Afghanistan vets make arrest in poppy box thefts
Published Friday, November 9, 2012 7:01PM EST
Last Updated Friday, November 9, 2012 10:58PM EST
A 33-year old man was arrested by two Afghanistan war veterans Friday night in connection with the theft of poppy boxes from several Tim Hortons locations.
Nicholas Moorhouse of Toronto is facing charges after being arrested by two constables -- Const. Robert Romano-peck and Const. Ed Otten -- who just happen to have fought for Canada in Afghanistan.
Police allege Moorehouse was involved in thefts that took place on King Street East, St. Michael’s Hospital and 250 Yonge Street.
A number of Royal Canadian Legion poppy donation boxes were swiped from retailers throughout Toronto this week.
The latest incidents occurred Friday at separate Tim Hortons locations.
Friday morning a man fled with a donation box from a downtown Tim Hortons location, close to the Eaton Centre.
The incident occurred shortly before 10 a.m. in the bustling donut shop.
Later Friday, a man grabbed a poppy donation box at a Tim Hortons close to the Bloor Street West and Gladstone Avenue area and fled the scene.
Police say there are typically several witnesses when these thefts take place.
“These boxes are placed in businesses that are generally quite busy and there’s going to be opportunities and times when people are looking at that box,” Const. Wendy Drummond told CTV Toronto.
The two incidents occurred the same day a 31-year-old Toronto man made his first court appearance in connection with three other poppy thefts that occurred earlier in the week.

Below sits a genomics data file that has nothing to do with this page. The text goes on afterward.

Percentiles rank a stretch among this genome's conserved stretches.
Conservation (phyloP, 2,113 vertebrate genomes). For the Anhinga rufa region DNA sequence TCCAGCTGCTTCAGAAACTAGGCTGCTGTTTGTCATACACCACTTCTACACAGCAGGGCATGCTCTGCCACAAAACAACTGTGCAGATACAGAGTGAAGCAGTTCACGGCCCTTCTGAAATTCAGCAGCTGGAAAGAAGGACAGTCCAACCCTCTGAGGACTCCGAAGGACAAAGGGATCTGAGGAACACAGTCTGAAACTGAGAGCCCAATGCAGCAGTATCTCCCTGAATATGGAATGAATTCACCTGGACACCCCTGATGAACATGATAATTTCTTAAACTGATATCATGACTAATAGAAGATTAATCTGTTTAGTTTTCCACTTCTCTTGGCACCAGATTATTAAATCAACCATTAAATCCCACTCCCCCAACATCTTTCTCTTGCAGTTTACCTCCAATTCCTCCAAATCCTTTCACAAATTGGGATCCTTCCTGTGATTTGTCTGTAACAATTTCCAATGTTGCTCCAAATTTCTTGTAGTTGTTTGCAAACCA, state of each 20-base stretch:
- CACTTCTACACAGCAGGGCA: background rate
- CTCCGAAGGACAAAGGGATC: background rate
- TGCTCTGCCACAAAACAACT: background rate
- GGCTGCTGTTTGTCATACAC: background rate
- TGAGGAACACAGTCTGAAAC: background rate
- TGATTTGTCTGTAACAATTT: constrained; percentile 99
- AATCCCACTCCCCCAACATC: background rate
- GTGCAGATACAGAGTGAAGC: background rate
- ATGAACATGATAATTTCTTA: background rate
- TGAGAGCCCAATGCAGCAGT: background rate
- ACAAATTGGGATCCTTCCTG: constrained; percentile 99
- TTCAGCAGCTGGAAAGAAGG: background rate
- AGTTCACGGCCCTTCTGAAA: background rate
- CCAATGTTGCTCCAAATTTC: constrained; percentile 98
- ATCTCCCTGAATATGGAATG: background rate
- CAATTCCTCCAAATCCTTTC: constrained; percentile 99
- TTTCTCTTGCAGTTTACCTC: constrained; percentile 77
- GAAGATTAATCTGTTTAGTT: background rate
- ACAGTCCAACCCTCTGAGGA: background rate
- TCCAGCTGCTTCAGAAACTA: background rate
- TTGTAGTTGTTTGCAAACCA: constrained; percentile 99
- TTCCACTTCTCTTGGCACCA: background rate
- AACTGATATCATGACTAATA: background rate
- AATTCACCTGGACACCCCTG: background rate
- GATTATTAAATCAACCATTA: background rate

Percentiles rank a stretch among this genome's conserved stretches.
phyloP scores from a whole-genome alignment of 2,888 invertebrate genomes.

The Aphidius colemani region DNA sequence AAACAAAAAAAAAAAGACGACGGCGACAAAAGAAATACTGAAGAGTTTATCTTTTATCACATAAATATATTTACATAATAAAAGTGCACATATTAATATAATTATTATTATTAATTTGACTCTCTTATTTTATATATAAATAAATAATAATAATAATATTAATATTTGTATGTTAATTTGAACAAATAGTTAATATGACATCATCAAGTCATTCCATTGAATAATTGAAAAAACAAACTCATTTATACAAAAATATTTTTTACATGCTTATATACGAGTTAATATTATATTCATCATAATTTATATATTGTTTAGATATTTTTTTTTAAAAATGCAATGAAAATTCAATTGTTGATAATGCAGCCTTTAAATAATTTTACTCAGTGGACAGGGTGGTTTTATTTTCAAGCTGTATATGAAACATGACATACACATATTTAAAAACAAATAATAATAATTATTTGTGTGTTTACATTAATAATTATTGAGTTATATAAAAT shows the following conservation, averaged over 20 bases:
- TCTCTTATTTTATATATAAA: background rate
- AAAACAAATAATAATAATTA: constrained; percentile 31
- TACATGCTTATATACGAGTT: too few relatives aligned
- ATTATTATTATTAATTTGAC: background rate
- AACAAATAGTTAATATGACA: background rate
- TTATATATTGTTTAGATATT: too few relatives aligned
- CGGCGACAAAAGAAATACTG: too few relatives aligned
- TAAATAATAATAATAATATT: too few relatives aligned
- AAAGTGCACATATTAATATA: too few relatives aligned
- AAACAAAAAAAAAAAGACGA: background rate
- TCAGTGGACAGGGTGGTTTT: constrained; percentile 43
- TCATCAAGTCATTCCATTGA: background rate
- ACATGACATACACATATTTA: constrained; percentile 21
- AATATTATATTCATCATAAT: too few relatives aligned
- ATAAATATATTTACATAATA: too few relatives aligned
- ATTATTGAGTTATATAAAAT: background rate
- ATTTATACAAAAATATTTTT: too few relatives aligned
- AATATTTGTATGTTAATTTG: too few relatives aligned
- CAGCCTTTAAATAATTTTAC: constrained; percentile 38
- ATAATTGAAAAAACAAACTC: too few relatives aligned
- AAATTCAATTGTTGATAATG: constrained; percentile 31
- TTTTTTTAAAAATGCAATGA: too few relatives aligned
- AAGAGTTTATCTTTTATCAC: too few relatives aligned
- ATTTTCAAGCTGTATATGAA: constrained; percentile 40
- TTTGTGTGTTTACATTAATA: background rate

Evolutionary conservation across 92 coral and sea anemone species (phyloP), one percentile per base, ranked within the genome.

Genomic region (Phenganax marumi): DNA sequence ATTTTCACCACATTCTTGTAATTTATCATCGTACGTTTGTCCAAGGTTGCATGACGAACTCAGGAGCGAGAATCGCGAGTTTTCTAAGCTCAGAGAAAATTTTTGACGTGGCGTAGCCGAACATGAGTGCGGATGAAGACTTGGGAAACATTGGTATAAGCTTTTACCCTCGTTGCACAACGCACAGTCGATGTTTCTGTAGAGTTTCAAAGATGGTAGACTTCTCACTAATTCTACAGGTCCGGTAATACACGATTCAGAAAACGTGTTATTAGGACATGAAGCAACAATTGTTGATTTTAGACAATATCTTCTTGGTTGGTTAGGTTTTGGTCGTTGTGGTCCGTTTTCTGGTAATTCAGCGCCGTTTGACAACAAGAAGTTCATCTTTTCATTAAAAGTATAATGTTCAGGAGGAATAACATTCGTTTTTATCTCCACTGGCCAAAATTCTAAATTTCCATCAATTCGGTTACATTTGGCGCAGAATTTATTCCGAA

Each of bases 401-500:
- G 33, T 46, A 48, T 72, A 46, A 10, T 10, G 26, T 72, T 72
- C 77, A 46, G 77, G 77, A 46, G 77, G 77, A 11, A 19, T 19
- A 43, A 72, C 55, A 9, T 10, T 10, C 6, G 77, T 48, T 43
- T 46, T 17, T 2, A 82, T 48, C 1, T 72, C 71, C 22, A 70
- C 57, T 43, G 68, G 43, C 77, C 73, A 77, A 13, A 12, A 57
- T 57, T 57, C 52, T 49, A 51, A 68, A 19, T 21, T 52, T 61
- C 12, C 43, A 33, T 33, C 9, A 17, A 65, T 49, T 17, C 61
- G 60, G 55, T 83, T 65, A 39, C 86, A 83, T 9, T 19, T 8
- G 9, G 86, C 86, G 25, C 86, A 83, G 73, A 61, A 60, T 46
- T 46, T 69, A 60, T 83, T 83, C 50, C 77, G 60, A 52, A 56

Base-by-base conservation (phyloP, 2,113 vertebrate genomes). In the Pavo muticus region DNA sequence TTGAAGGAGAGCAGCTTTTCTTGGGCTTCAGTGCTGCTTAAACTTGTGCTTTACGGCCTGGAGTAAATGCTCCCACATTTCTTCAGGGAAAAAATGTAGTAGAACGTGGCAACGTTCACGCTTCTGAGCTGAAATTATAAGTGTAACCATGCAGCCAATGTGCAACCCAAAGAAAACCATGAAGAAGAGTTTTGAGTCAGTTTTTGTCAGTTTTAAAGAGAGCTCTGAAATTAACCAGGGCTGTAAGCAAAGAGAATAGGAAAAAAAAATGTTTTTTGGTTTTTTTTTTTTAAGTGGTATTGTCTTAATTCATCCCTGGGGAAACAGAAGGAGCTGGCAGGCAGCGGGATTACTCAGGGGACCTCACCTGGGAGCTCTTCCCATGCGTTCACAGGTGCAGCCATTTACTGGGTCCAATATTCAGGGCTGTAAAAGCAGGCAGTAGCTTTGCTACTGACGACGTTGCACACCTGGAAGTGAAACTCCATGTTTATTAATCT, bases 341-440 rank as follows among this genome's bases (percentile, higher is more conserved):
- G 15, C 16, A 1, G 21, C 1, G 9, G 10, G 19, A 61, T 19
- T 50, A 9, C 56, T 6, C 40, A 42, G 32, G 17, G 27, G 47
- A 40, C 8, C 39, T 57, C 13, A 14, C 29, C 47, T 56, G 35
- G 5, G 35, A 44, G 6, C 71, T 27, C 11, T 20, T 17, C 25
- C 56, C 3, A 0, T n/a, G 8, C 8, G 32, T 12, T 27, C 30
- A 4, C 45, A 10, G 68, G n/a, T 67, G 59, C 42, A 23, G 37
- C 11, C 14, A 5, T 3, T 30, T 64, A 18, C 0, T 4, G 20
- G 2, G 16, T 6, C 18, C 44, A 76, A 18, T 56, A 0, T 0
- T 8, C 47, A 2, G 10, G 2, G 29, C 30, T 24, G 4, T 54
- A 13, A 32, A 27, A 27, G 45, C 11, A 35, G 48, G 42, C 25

Police said a man waited until staff at a Beer store, sandwich shop and coffee shop were distracted before swiping the donation boxes on Tuesday and Wednesday.
After photos of the suspect were released, police say they were inundated with calls and tips from the public.
Christopher Ethier faces three charges each of theft, possession of property obtained by crime and breach of probation.
Police say anywhere between a few dollars and $100 are typically found in poppy boxes.
The poppy campaign is one of the Royal Canadian Legion’s most important programs with the money raised used to help veterans in financial distress, as well as funding for medical appliances and research, home services and care facilities.
“It’s very unfortunate,” said Drummond. “These donations go to the men and women who paid the ultimate sacrifice and served our country. It’s very sad to see.”
With a report from CTV Toronto’s Janice Golding
A man pauses as he touches the Tomb of the Unknown Soldier after placing his poppy on top following Remembrance Day ceremonies at the National War Memorial in Ottawa Friday November 11, 2011. (Adrian Wyld / THE CANADIAN PRESS)